Nationwide climate vigils on inauguration weekend renew commitment to Earth care
During the first 100 hours of the new administration, people of faith are showing their love for the Earth, and their commitment to people, their planet and their communities.
Faced with a gloomy reality of how the new presidential administration will handle its work on caring for the planet, national leaders of the United Church of Christ and about a dozen congregations are gathering with environmental activists for climate vigils across the country during the weekend to renew their commitment to protect all creation. The vigil at the Amistad Chapel UCC — the street-level chapel in the denomination’s national office — began at noon on Friday, Jan. 20, coinciding with the inauguration that brought the new administration into office. It was attended by almost 100 people, a mix of both UCC national staff and members of the public.
“The incoming presidential administration has threatened to send our nation’s climate policies into rapid reverse at a time when we should be accelerating our forward movement with heightened moral resolve,” said the Rev. Brooks Berndt, UCC minister for environmental justice. “This is a time to renew ourselves to resist harmful policies and recommit to a brighter future for all.”
The vigils throughout the UCC are sponsored by the UCC Council for Climate Justice, a group of 28 regional environmental leaders representing 20 different conferences in the denomination. The group is less than a year old, and the weekend vigils will be their first public demonstration to the wider church. The vigils are part of a larger effort of the People’s Climate Movement, a coalition of environmental, faith, labor, racial and economic justice groups. The People’s Climate Movement was responsible for the largest rally in modern American history, when 400,000 advocates turned out in New York City in 2014 calling for climate action.
Jen Miller, director of Sierra Club Ohio, the oldest and largest grassroots environmental organization and a group that Berndt said is “at the forefront of the environmental movement,” said she expects several environmental laws to be pulled back and cuts to the Environmental Protection Agency under the new administration. Already, the White House website was scrubbed of any mentions of climate change shortly after the inauguration. But Miller promised that the Sierra Club will work harder than it ever has.
“We are going to resist these attacks [on our climate], we’re going to recruit more volunteers, we’re going to train those volunteers, and we are going to sustain,” Miller said. ‘This is a marathon, not a sprint. When we take care of each other, we take care of the planet. Our big hearts put us right at the center of justice work. That’s what makes us strong.”
Mike Foley, a former state representative and director of sustainability of Cuyahoga County, said, “We all come here with anxious minds. There is a sea change at the national policy level of what the environment is going to look like and what our struggles will look like.” Foley reminded those gathered that being pushed and challenged is one of the best ways to make progress. “As we work and think about becoming the most environmentally-friendly counties [in Ohio], I encourage you to push and nudge me to do that. Because we have anxious minds.”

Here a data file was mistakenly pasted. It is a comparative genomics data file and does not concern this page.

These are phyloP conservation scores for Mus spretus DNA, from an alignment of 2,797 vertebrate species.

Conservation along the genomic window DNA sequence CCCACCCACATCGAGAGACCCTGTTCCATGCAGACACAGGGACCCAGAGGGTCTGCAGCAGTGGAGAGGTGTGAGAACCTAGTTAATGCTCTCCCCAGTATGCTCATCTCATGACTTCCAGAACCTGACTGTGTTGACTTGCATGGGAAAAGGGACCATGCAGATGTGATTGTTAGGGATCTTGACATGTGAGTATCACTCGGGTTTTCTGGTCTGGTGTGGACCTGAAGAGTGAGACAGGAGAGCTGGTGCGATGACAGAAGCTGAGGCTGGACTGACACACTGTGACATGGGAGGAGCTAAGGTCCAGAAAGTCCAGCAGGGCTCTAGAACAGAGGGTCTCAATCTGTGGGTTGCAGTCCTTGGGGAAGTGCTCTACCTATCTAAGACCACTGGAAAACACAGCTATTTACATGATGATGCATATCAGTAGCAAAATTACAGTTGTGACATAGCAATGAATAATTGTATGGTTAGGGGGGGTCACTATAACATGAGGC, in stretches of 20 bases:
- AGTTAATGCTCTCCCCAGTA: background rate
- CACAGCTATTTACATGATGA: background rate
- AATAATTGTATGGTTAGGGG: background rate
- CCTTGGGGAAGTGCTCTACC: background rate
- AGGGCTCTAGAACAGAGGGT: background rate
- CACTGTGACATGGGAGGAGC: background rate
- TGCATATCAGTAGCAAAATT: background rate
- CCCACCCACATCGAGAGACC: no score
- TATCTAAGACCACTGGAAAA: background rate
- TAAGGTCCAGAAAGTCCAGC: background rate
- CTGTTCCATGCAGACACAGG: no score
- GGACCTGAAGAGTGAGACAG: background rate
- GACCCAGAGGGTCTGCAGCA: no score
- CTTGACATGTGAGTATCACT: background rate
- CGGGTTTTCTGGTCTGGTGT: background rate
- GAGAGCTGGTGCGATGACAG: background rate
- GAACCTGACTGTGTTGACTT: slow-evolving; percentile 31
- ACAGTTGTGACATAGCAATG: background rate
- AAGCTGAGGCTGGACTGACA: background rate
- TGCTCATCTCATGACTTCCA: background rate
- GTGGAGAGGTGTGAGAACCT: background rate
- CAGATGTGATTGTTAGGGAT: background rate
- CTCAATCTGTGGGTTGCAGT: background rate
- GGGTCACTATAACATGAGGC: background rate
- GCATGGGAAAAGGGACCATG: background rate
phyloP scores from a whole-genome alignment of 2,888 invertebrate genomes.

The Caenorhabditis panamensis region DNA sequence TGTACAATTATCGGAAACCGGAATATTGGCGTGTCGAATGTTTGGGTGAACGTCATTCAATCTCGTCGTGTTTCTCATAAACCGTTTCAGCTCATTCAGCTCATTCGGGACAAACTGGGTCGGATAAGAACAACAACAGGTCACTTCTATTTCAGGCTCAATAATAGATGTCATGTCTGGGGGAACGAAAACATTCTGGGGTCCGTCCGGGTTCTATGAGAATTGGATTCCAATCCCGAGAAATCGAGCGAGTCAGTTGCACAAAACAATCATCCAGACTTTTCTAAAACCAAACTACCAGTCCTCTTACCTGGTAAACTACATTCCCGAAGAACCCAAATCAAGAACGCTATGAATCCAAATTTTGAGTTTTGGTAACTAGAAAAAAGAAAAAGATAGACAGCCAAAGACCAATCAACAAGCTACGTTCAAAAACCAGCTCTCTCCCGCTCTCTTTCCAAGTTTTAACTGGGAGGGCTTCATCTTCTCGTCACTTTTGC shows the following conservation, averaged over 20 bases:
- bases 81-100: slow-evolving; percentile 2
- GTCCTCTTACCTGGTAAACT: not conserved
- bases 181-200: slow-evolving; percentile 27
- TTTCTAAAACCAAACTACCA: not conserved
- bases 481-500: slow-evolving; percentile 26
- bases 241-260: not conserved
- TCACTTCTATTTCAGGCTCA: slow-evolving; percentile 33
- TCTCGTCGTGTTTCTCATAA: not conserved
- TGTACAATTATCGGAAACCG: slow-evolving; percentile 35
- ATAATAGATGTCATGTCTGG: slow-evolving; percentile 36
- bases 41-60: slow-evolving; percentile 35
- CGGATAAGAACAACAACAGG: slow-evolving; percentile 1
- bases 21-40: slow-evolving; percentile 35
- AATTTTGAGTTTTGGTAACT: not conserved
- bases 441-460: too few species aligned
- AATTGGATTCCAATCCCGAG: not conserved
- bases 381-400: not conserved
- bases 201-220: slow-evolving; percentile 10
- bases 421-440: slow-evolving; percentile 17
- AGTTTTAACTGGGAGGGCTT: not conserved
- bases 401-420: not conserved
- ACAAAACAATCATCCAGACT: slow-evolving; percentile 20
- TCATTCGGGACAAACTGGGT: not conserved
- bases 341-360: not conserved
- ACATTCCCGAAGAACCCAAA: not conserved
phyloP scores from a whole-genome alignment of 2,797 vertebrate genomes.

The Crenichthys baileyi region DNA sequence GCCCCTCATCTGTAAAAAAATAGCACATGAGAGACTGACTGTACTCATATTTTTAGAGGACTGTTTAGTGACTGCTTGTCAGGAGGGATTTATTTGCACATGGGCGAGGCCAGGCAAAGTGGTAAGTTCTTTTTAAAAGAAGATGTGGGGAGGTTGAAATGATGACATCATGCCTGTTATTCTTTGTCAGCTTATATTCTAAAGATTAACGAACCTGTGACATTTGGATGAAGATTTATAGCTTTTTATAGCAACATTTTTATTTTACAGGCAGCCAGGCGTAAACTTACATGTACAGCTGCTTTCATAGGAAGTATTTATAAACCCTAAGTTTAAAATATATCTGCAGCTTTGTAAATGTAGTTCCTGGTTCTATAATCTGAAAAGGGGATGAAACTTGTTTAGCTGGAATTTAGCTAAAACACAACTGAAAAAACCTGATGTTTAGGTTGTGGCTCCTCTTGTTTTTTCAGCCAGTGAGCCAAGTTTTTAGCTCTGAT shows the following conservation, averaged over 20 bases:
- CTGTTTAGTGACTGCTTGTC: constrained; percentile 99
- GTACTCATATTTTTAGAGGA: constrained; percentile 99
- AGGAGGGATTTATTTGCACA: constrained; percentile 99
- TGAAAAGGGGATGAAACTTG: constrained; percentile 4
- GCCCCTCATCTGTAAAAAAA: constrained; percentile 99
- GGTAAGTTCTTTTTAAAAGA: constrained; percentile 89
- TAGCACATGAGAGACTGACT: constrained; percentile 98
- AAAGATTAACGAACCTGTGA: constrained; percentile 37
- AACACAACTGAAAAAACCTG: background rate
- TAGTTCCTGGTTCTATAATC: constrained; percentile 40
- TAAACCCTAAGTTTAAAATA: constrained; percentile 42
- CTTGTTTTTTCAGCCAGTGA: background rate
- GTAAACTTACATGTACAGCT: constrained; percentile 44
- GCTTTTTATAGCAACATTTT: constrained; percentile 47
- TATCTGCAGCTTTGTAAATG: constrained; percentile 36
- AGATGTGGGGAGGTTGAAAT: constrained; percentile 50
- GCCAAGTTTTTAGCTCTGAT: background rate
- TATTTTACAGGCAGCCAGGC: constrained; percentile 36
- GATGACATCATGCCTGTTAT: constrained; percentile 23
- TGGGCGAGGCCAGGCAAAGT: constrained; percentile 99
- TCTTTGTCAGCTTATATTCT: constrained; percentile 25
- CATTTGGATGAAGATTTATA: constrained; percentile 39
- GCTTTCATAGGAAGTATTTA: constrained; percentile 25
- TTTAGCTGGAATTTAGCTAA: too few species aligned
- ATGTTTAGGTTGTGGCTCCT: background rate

Bolstered by the belief that the climate affects everything from air quality to residential access to clean water, the vigil at Amistad Chapel was not limited to the environmental realm, but rather justice for all.
“It is about attacking racial disparities in public health. It is about creating green jobs. It is about caring for the future of our children,” Berndt said. “For reasons such as these, this vigil is held in solidarity with every struggle for justice waged today, including those concerned with the rights and equality of immigrants, women, people of color, workers, religious minorities, and LGBTQ persons.”
Other vigils at UCC congregations planned for later this weekend are likely to echo what took place in Cleveland. At Skyline Church UCC in Oakland, Calif. the Rev. Laurie Manning will gather an interfaith crowd Friday evening of candlelight, poetry, wisdom, and Taize music.
“Many of us are still reeling from the unimaginable reality of the inauguration of Donald Trump as President, and the implications for ourselves, for this country, for this world and for our climate — especially for those most vulnerable,” she wrote. Attendees are invited to “experience your experience; feel your feelings and honor all of our inner strength, community, light and hope as we prepare for what’s to come.”
Community UCC in Raleigh, N.C., is hosting two vigils this weekend, the first on Friday and a second on Sunday, Jan. 22. While planned as a Christian service, it is open to people of all faiths. “We’ll gather with others for a time of prayer as the country inaugurates a new president,” said the Rev. Jane Smith. “Expect silence, readings from the Bible and an opportunity for people to speak from their heart.”
When the vigils conclude, Berndt said that the energy built this weekend to work on climate care at the local level will build toward a national march on Washington at the end of April. “It’s about people pulling together across faiths and organization for an effort for the good of the environment, for our economy — those two things go together — and that people can come together, whether they belong to a union, a faith community or an environmental group,” Berndt said. “We have to be vigilant about what’s to come.”
Church leaders are calling on the Biden administration to withdraw a lawsuit that has reached the...Read More
One of the country’s largest nonprofit housing providers is answering the United Church of...Read More
Helping people grieve over damage to the planet is a special contribution the church can make in...Read More